Stop the presses, because one of our nation’s most prestigious daily newspapers has made a shocking discovery. Over the weekend, the Washington Post
exclusively revealed that Walt Disney World tickets are really expensive now
Snark aside, this new WaPo article examining WDW ticket pricing ("How theme parks like Disney World left the middle class behind") has been making the rounds recently as if it contains some surprising new information or in-depth analysis. But it really just repeats the same things theme park industry watchers have been saying ever since Disney raised the one-day price of Magic Kingdom admission to $105 back in February of this year, only with the addition of some misleading statistics
(and some class-war clickbait) that simultaneously make the situation look better and worse than it really is.
For starters, the article’s key graph purports to show how WDW ticket prices have changed in absolute and inflation-adjusted dollars. The starting and ending numbers, taken from AllEars.net
, are more or less correct, but their presentation makes the data meaningless
because the visual correlation creates the misleading impression that prices and inflation are converging, rather than increasingly outpacing each other.
A more informative metric would have to compare Disney ticket prices to the Consumer Price Index, which is a better (though still imperfect) benchmark for how badly WDW price increases have outpaced general inflation:
(A word of warning: The website this chart is drawn from
features a good deal of economic fear-mongering, but their Disney data seems pretty solid.)
Better yet, check out this chart of WDW ticket prices vs. median household income, assembled by commentator ParentsOf4
on the WDWMagic forums
On the flip side, while the article fumbles the figures to undersell how swiftly Disney theme park prices have risen, it misuses other data to oversell the idea that Disney’s recent increases are innovative or exceptional in this regard. The fourth paragraph howls over $115 steaks and $53 desserts, without mentioning that those dishes at Disney Springs’ new Boathouse restaurant are designed to be shared by between two and eight
eaters; meanwhile, for 20 years you’ve had the option of paying five times that for a single seat at Victoria & Albert’s Chef’s Table in the Grand Floridian. Universal Orlando’s Potter-driven attendance gains are mentioned, but not the fact that their ticket prices have kept pace with every Disney increase.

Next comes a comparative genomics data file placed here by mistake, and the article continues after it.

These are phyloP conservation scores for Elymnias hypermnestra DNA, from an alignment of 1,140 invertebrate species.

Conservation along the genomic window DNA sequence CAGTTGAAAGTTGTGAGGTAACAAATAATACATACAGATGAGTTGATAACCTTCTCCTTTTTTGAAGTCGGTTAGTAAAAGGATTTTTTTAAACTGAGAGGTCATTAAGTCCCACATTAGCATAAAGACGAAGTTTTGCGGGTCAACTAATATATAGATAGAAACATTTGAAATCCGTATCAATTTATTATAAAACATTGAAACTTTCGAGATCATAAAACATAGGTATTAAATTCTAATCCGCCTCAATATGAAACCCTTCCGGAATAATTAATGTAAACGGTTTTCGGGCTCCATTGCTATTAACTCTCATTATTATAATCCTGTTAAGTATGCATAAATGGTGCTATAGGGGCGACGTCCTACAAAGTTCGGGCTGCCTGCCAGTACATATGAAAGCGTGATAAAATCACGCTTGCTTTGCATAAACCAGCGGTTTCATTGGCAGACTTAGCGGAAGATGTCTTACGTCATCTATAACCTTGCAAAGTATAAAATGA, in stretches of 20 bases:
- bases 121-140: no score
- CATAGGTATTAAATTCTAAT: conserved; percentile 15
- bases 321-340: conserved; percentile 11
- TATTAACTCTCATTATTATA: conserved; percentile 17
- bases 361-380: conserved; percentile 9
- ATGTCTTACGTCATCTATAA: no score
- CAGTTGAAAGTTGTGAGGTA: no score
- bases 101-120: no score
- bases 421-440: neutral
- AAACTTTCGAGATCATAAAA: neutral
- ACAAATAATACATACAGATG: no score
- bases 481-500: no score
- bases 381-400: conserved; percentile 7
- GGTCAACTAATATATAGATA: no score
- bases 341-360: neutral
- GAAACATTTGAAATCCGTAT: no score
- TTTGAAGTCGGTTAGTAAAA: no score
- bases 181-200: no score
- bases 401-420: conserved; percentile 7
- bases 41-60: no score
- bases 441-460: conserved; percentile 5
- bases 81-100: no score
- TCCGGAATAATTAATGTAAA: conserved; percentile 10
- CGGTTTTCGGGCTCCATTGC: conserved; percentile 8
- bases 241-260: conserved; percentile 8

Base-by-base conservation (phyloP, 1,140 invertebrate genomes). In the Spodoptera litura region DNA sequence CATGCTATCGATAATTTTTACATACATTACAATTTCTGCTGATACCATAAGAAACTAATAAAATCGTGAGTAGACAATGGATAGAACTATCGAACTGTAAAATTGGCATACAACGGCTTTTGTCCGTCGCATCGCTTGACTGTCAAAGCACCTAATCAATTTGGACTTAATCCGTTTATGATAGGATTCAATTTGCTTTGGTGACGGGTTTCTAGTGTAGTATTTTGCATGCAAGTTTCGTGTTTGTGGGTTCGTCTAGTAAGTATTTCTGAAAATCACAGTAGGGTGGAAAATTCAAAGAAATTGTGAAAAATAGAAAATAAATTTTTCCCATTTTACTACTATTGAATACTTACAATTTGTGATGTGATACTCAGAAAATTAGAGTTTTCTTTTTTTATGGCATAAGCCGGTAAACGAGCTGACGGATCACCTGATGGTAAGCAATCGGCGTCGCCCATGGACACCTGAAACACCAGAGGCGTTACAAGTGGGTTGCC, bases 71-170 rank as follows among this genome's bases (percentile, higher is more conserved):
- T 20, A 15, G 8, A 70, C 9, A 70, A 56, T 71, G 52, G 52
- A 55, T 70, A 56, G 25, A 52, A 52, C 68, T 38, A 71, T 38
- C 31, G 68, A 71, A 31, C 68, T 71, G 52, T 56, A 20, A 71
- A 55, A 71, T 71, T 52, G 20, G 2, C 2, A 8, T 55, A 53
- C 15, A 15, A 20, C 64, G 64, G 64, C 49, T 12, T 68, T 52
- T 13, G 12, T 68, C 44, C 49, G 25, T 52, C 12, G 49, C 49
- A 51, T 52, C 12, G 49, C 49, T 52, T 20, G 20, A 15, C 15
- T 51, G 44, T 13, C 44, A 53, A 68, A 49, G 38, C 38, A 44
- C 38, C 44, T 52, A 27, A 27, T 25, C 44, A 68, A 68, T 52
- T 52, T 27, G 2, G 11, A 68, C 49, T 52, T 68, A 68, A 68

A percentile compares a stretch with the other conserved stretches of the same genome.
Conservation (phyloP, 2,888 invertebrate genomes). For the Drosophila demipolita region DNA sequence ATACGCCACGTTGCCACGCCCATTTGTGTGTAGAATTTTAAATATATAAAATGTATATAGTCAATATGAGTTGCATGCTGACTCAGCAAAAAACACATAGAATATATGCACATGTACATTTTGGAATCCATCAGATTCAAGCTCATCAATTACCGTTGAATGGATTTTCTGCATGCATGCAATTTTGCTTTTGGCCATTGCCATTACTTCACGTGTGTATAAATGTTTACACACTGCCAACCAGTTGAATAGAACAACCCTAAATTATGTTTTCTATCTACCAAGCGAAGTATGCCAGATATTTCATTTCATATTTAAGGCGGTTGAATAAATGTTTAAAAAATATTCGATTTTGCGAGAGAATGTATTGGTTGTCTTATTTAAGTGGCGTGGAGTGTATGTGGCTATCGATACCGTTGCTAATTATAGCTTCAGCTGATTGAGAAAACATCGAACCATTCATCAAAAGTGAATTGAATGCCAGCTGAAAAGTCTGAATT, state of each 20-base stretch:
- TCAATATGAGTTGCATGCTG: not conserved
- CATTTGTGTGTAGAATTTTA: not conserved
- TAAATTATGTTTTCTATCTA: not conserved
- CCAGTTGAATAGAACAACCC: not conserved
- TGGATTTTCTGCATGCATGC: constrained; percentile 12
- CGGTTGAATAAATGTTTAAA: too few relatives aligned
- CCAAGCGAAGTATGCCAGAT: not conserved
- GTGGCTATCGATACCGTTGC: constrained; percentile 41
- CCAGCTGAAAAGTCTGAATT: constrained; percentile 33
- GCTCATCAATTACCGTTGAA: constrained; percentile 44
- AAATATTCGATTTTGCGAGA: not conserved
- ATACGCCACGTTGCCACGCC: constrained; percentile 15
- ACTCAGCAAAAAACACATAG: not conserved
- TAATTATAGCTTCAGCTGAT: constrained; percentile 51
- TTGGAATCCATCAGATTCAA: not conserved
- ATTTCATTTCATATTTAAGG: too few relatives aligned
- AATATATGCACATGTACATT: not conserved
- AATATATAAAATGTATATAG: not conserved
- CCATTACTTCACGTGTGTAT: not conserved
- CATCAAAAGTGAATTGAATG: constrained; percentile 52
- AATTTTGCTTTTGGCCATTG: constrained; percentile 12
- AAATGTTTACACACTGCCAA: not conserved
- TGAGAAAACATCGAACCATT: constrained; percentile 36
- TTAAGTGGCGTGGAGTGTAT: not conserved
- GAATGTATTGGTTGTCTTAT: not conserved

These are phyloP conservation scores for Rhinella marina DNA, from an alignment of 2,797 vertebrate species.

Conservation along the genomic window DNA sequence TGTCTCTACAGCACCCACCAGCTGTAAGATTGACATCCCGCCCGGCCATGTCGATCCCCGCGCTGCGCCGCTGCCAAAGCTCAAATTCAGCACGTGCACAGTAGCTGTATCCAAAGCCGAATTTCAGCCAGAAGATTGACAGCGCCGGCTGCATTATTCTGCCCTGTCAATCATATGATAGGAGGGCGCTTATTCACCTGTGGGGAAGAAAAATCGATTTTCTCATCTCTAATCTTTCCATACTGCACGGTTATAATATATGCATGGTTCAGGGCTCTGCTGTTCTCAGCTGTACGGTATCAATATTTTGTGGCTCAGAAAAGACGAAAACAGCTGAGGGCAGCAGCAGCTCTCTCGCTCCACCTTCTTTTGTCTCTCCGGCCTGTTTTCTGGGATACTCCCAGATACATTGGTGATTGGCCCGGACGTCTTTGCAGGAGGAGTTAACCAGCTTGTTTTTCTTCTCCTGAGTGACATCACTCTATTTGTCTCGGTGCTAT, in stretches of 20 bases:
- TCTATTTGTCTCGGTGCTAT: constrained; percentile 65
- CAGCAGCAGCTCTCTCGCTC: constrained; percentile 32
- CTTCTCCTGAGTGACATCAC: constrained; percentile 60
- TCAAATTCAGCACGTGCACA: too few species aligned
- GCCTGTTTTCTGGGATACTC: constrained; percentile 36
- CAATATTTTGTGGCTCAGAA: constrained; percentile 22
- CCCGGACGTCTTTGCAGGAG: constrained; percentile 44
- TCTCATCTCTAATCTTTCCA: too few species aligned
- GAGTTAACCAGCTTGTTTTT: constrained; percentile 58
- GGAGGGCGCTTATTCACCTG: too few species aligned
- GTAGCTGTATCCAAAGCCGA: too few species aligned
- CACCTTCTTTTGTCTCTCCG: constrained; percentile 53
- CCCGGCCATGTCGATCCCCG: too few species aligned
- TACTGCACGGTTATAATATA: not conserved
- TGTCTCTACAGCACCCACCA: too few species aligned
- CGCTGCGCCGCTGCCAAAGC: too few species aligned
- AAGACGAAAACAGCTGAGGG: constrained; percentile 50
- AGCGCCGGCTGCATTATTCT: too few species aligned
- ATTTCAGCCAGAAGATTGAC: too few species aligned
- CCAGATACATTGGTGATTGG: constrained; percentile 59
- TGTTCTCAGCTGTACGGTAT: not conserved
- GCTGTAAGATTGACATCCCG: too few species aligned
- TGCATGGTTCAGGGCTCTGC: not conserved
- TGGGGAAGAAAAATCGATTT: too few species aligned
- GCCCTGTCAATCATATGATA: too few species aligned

Most egregiously, WaPo buries the lede by not mentioning Disney’s recent survey on seasonal pricing until more than halfway through. Borrowing a page from ski resorts and Uber, so-called “surge” or “variable” pricing schemes
would categorize calendar days into tiers based on attendance to jack up ticket prices by $10 or $20 on busier days. While the invisible hand of the free market applauds (but does it make a sound?), average visitors are scratching their heads, trying to figure out whether they need a Silver or Gold ticket to meet Mickey on a Monday during a blue moon.
More than class issues,
this is the real story of Disney’s market manipulations. Rather than costs driving entire demographics away (a thesis that the dollar figures simply don’t support), the increasing complexity
of planning a Disney World vacation may be driving guests elsewhere regardless of price. Anecdotally, I hear from more and more former Disney loyalists who are willing and able to pay for a first-class experience, but have grown frustrated by Disney’s lack of must-see additions, especially relative to Universal. (An analysis of how Walt Disney World has decreased capital expenditures over depreciation since opening
would have been welcome in the WaPo piece.)
Finally, for a much more thoughtful dissection of the article’s basic premise, check out this piece from Robert Niles on Theme Park Insider
. His basic point is that Disney didn’t abandon the middle class, America did.
Rising theme park prices, and the relative shrug they are greeted with by visitors, might be a symptom of our nation’s growing income inequality, but it’s unreasonable to pin Mickey as its poster child.